Aims: To investigate the safety, feasibility, and efficacy of left atrial appendage occlusion (LAAO) with the AMPLATZER Cardiac Plug (ACP) for stroke prevention in patients with atrial fibrillation (AF).
Methods and results: Data from consecutive patients treated in 22 centres were collected. A total of 1,047 patients were included in the study. Procedural success was 97.3%. There were 52 (4.97%) periprocedural major adverse events. Follow-up was complete in 1,001/1,019 (98.2%) of successfully implanted patients (average 13 months, total 1,349 patient-years). One-year all-cause mortality was 4.2%. No death at follow-up was reported as device-related. There were nine strokes (0.9%) and nine transient ischaemic attacks (0.9%) during follow-up. The annual rate of systemic thromboembolism was 2.3% (31/1,349 patient-years), which is a 59% risk reduction. There were 15 major bleedings (1.5%) during follow-up. The annual rate of major bleeding was 2.1% (28/1,349 patient-years), which is a 61% risk reduction. Patients with single LAAO on aspirin monotherapy or no therapy and longer follow-up had fewer cerebral and fewer bleeding events.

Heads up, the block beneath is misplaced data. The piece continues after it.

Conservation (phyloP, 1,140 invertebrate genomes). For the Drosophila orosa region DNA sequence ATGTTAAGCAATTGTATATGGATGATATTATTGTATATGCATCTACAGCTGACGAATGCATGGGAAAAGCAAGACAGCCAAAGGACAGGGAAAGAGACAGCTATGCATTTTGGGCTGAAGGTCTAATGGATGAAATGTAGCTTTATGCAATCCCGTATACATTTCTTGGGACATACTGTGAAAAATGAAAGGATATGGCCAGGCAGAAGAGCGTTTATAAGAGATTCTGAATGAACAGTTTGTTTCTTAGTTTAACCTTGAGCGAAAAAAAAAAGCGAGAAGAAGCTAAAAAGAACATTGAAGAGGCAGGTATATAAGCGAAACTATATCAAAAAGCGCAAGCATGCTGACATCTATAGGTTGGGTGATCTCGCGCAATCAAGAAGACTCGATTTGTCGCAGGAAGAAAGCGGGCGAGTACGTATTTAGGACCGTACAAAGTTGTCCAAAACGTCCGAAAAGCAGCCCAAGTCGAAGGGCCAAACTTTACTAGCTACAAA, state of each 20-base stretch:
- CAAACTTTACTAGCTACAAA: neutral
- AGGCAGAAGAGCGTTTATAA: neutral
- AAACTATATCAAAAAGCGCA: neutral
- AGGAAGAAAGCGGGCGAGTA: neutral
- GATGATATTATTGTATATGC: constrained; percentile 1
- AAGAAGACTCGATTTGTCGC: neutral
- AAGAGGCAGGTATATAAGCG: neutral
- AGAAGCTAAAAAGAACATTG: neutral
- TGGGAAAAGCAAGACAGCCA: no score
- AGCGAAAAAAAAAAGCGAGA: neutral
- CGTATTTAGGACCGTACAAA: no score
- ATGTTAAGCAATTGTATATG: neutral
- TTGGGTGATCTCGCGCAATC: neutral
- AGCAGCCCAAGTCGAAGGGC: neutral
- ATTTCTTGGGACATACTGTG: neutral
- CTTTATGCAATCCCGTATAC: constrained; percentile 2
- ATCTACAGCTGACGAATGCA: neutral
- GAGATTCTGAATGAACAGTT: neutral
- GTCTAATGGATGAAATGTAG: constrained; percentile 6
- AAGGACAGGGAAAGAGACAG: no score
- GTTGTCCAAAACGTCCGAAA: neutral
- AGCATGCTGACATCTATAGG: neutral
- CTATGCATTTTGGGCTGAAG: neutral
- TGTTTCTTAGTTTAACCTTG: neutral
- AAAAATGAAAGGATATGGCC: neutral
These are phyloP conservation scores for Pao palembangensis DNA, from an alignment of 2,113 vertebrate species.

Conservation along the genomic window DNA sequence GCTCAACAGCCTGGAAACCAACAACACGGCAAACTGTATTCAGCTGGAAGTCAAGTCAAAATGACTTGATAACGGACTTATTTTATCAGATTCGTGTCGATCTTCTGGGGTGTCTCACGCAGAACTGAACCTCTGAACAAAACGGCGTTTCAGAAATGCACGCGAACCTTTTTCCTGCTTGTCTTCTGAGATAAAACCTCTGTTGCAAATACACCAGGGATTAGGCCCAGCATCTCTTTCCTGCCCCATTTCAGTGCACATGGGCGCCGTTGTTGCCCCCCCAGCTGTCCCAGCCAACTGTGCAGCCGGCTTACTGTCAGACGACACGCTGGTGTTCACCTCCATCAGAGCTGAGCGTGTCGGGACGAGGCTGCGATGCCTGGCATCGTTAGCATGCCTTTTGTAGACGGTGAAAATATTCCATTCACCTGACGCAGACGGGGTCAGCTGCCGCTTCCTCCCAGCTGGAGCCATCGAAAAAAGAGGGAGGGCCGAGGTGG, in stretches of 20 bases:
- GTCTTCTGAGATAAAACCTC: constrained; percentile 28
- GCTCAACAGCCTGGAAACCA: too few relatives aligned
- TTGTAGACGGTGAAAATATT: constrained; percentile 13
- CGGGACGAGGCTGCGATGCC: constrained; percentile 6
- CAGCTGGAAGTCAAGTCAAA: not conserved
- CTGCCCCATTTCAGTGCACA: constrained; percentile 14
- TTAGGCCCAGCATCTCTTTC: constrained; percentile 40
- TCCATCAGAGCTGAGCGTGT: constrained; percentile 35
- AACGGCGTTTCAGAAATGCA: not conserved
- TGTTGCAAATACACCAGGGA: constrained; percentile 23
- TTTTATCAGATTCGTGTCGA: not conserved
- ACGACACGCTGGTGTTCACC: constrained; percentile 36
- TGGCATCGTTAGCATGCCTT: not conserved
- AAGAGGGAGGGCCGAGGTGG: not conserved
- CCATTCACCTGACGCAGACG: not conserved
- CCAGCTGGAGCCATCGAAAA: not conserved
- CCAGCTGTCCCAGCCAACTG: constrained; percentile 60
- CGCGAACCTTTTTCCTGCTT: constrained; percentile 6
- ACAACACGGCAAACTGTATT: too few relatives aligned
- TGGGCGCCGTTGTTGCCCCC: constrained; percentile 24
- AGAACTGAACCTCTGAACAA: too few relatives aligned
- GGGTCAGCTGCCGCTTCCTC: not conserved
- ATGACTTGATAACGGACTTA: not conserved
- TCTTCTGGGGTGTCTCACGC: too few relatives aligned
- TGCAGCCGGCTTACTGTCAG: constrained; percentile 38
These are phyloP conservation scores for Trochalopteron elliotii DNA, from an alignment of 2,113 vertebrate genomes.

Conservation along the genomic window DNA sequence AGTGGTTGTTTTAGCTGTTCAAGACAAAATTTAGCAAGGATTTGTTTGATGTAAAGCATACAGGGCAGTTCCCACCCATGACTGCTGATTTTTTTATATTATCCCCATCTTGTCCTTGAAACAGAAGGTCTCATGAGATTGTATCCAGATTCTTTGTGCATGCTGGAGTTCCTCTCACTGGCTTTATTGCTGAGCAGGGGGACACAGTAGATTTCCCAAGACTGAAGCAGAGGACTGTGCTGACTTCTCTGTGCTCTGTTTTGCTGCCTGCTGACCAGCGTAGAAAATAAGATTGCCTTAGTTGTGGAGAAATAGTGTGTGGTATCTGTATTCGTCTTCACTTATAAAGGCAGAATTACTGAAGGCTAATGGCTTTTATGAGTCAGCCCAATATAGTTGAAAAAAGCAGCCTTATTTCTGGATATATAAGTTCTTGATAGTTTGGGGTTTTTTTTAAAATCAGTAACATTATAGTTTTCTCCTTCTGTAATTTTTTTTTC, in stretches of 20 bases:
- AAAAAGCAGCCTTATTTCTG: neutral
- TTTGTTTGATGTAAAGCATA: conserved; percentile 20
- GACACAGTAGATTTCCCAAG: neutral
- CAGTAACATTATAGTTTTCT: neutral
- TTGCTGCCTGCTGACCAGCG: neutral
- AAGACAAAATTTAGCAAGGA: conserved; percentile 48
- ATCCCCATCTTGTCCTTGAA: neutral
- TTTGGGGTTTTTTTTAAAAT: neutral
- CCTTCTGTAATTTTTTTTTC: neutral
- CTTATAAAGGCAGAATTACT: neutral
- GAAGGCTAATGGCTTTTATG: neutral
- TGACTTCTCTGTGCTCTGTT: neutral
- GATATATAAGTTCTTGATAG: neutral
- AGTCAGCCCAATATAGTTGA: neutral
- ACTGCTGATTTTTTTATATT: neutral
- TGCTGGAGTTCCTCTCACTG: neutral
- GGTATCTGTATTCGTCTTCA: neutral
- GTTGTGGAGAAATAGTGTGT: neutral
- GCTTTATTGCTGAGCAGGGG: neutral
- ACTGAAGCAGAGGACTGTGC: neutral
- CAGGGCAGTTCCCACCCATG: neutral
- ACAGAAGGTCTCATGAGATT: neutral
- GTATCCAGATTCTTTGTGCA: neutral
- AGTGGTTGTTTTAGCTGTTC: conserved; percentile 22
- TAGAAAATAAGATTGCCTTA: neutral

Conclusions: In this multicentre study, LAAO with the ACP showed high procedural success and a favourable outcome for the prevention of AF-related thromboembolism. Modification in antithrombotic therapy after LAAO may result in reduction of bleeding events.
Left atrial appendage occlusion (LAAO) is considered a valuable alternative to oral anticoagulation (OAC) therapy for stroke prevention in patients with non-valvular atrial fibrillation (AF)1-10. Evidence supporting LAAO mainly comes from the PROTECT AF and PREVAIL trials, the only major randomised studies published to date1-4. Five-year results of PROTECT AF showed superiority of the WATCHMAN™ device (Boston Scientific, Marlborough, MA, USA) in mortality and stroke reduction compared to optimal medical treatment with warfarin4. The AMPLATZER™ Cardiac Plug (ACP; St. Jude Medical, St. Paul, MN, USA) is a self-expanding device, based on the well-established Amplatzer occluder technology and specifically designed for LAAO, which has demonstrated favourable feasibility and safety results in observational studies5-8. The aim of this study was to investigate the safety, feasibility, and efficacy of LAAO with the ACP for stroke prevention in a real-world patient population with AF.